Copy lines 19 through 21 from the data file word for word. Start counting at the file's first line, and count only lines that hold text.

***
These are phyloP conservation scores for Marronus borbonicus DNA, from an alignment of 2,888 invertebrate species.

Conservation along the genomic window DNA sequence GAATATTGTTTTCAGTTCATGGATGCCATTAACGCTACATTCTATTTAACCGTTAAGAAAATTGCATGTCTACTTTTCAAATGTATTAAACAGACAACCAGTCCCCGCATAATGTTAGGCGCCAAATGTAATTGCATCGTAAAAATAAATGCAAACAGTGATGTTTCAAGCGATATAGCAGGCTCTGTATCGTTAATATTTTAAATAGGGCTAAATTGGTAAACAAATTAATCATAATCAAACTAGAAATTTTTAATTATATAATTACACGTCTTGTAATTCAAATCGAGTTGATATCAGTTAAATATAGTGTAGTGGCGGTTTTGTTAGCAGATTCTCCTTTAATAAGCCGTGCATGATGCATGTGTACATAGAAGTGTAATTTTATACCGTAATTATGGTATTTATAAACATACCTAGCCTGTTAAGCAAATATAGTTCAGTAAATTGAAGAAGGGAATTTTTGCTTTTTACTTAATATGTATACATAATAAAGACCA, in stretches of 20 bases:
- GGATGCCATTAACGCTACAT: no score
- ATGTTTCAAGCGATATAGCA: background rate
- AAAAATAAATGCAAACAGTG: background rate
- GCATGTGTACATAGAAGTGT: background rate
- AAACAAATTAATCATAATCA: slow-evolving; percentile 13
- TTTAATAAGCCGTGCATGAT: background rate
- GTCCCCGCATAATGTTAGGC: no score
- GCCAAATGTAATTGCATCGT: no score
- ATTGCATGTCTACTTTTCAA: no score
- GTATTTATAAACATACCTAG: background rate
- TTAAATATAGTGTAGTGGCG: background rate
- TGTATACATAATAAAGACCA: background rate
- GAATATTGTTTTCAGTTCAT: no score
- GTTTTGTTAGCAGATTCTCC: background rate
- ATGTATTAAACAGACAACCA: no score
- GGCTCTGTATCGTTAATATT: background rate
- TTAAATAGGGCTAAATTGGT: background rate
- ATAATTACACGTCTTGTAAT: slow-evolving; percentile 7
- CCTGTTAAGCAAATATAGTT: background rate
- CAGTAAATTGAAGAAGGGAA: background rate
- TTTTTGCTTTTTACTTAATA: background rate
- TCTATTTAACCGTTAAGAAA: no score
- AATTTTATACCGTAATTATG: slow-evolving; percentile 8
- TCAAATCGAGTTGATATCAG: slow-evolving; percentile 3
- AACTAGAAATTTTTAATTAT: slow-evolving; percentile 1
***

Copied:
- TTAAATAGGGCTAAATTGGT: background rate
- ATAATTACACGTCTTGTAAT: slow-evolving; percentile 7
- CCTGTTAAGCAAATATAGTT: background rate